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Louder Than Words: A Mother's Journey in Healing Autism Audio Cassette – Oct 1 2007


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--This text refers to the Hardcover edition.


Product Details

  • Audio Cassette
  • Publisher: Blackstone Audiobooks; Unabridged edition (Oct. 1 2007)
  • Language: English
  • ISBN-10: 1433211769
  • ISBN-13: 978-1433211768
  • Product Dimensions: 17.7 x 12.9 x 3.2 cm
  • Shipping Weight: 181 g
  • Average Customer Review: 3.6 out of 5 stars  See all reviews (12 customer reviews)

Product Description

About the Author

Jenny McCarthy was born in Chicago. She was a glamour model and MTV presenter before working as a film and tv actress. She has written a number of New York Times bestsellers which focus on her experiences of motherhood. She lives with her son Evan in California. --This text refers to the Hardcover edition.

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Customer Reviews

3.6 out of 5 stars
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7 of 7 people found the following review helpful By frodo on Oct. 17 2009
Format: Hardcover
I picked up this book with great anticipation, it having been recommended to me by a friend -- but I was not only disappointed, I was appalled. Let me say first that I do not doubt McCarthy's love for and devotion to her son, and it is great that he is doing so well. But McCarthy comes across in this book as an out-of-control, angry know-it-all. She insults well-intentioned health care workers left and right, calling them idiots and a-holes. She touts her own great "instincts", yet she also admits she was in total denial about her son's disability, even to the point of having a caregiver fired because that person dared to raise red flags about the boy. Clearly McCarthy's instincts are NOT infallible, so it becomes extraordinarily irritating to read page after page of profanity-laced descriptions of her berating and condemning people who were trying to help her and her son. She was the one acting like a demented lunatic, yet she insults everyone else for not listening to her. It is quite likely that her husband was glad to be rid of her, yet she condemns him too, for not meeting HER needs. This book reads like a "vent" by McCarthy, which all of us need from time to time -- but then the writer must step back and write from a more measured perspective so as to avoid coming across like a nut bar. This book lacks a strong editor's hand; perhaps the temptation to sell yet another Jenny McCarthy book was just too great.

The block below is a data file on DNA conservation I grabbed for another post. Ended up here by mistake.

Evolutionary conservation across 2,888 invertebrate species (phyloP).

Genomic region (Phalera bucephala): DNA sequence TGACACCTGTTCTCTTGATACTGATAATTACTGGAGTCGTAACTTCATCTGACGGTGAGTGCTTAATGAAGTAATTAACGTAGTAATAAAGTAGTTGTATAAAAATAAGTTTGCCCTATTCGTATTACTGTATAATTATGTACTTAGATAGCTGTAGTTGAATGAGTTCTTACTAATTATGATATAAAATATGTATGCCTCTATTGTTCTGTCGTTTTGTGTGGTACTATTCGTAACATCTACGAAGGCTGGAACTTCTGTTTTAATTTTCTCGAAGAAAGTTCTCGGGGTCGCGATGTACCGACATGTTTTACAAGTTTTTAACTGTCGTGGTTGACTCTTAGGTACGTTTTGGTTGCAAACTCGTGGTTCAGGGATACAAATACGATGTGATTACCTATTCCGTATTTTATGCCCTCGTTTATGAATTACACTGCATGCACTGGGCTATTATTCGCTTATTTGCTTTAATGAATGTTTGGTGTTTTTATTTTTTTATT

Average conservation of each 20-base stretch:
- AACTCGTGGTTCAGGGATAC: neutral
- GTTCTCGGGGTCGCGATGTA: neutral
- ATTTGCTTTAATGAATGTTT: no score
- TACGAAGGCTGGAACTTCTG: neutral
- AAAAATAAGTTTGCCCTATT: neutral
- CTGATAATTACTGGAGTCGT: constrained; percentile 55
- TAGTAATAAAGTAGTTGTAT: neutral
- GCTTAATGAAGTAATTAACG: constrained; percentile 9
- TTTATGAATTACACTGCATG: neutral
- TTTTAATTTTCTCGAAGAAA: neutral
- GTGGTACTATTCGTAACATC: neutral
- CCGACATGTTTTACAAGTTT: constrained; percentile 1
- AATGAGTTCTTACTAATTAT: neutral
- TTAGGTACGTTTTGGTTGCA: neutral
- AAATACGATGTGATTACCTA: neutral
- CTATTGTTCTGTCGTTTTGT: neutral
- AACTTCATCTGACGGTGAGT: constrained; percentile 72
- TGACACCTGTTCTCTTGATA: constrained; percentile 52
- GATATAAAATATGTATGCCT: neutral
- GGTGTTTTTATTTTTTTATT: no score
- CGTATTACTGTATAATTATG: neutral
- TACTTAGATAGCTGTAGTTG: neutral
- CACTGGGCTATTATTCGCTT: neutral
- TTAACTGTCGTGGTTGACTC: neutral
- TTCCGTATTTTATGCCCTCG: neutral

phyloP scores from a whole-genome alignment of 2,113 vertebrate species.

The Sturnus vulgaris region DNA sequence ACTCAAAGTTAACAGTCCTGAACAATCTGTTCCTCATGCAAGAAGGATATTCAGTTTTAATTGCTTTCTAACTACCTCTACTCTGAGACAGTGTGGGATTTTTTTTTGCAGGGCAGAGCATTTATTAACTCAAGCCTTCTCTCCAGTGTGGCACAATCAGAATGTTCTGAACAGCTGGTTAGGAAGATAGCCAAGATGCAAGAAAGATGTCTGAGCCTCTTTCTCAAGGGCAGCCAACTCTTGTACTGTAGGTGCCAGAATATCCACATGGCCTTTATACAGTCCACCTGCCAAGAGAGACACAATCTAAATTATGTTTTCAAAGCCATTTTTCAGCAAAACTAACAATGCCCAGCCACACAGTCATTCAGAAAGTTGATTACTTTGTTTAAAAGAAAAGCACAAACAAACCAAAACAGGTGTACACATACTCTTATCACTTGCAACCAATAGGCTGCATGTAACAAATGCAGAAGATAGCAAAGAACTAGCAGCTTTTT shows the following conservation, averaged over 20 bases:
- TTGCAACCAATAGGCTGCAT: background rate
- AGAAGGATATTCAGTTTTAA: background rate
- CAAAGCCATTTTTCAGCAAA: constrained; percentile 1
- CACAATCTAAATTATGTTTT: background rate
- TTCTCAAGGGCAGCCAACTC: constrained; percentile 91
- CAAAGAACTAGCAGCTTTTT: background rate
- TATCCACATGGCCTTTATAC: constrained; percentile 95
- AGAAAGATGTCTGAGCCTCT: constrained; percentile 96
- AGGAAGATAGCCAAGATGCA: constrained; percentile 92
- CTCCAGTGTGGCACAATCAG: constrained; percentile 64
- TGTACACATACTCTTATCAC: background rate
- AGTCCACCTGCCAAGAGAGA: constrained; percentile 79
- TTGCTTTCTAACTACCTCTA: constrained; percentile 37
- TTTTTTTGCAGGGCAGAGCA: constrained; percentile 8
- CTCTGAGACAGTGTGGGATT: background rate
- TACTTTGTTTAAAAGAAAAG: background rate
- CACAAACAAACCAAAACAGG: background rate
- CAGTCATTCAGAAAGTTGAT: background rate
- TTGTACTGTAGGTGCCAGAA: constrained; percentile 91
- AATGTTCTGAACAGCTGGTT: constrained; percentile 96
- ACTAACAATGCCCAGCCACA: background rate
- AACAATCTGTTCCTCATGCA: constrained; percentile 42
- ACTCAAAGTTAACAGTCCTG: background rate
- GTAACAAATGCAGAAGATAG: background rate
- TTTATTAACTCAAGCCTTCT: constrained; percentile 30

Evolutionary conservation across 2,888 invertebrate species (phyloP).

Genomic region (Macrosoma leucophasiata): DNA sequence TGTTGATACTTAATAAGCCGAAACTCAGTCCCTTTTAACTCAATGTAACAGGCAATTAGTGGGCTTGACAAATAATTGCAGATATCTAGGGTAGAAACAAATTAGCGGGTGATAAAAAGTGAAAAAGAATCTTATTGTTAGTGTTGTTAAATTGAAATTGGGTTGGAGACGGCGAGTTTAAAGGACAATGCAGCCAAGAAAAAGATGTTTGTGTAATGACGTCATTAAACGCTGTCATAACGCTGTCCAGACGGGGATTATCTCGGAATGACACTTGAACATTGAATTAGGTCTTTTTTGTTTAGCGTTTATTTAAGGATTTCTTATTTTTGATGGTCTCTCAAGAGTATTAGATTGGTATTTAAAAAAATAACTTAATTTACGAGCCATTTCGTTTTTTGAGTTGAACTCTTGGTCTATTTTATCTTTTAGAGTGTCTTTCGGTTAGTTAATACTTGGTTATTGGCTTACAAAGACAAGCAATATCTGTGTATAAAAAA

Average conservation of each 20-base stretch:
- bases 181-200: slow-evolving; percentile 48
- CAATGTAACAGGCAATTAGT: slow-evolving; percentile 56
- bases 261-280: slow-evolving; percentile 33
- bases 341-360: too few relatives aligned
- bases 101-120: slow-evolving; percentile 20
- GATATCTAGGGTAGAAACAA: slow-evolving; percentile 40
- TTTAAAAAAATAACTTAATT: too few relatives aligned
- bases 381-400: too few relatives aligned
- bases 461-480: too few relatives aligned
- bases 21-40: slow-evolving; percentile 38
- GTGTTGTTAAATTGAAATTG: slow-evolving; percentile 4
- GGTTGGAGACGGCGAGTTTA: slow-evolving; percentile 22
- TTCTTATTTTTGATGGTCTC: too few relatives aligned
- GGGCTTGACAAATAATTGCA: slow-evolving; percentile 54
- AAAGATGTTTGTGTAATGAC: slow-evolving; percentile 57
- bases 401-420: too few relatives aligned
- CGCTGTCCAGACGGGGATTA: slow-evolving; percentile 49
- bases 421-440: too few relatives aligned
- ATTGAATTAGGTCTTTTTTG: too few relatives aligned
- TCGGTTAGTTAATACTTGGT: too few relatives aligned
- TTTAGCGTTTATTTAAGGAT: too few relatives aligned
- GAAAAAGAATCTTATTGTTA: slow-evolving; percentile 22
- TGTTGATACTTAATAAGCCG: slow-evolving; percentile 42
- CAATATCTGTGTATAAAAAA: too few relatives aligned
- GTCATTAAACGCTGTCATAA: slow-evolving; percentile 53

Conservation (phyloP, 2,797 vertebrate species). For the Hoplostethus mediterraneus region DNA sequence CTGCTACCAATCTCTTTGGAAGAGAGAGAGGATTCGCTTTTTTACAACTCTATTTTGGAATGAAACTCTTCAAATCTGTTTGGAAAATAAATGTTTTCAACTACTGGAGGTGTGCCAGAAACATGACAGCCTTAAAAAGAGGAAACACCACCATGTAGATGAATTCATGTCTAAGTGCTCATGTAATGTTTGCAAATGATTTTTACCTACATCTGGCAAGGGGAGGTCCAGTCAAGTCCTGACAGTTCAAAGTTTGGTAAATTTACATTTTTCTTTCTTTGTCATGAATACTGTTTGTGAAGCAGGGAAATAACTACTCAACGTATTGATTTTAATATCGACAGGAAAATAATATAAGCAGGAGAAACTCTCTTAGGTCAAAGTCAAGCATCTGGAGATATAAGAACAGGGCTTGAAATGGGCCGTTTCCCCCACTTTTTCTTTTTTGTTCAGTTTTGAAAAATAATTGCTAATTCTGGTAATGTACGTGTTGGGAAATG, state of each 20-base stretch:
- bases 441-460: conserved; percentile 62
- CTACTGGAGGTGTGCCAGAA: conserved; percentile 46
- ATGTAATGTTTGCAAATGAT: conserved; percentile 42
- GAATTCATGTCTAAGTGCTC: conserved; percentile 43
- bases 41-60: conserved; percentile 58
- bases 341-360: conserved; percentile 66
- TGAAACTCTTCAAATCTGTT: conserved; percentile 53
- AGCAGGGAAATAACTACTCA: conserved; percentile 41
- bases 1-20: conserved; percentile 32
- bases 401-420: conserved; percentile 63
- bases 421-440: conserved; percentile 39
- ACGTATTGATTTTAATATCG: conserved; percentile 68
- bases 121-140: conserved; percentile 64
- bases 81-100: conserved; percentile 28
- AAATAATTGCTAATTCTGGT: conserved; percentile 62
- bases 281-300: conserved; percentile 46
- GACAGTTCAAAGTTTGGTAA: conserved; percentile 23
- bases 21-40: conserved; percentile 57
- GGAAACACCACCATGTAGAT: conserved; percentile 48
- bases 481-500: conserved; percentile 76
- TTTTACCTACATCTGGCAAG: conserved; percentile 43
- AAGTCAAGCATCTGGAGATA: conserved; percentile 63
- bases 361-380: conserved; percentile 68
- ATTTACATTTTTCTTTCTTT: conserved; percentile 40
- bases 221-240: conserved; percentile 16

McCarthy may be a loving mom, but she is also a kook. Don't buy this book. The dozens of copies available new and used should tell you all you need to know: those who bought it are regretting doing so.
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5 of 5 people found the following review helpful By Michelle Danda on Aug. 1 2010
Format: Hardcover
As a healthcare professional and a person that worked as a behaviour therapist for autistic children for 2 years before going into nursing I took great offence to some parts of Jenny McCarthy's book. I completely understand her frustration with the healthcare system, continuity of care, not having things fully explained by doctors; I can empathize with the deep sadness she felt with her son's diagnosis of autism and the breakdown of her marriage but while I think it's good that she promotes being an advocate for your child many of the conclusions that she draws and the advice that she gives is misleading and ill-informed. It upset me that she is openly verbally abusive to some of the doctors she encounters because she is frustrated and then justifies it because she is a worried parent.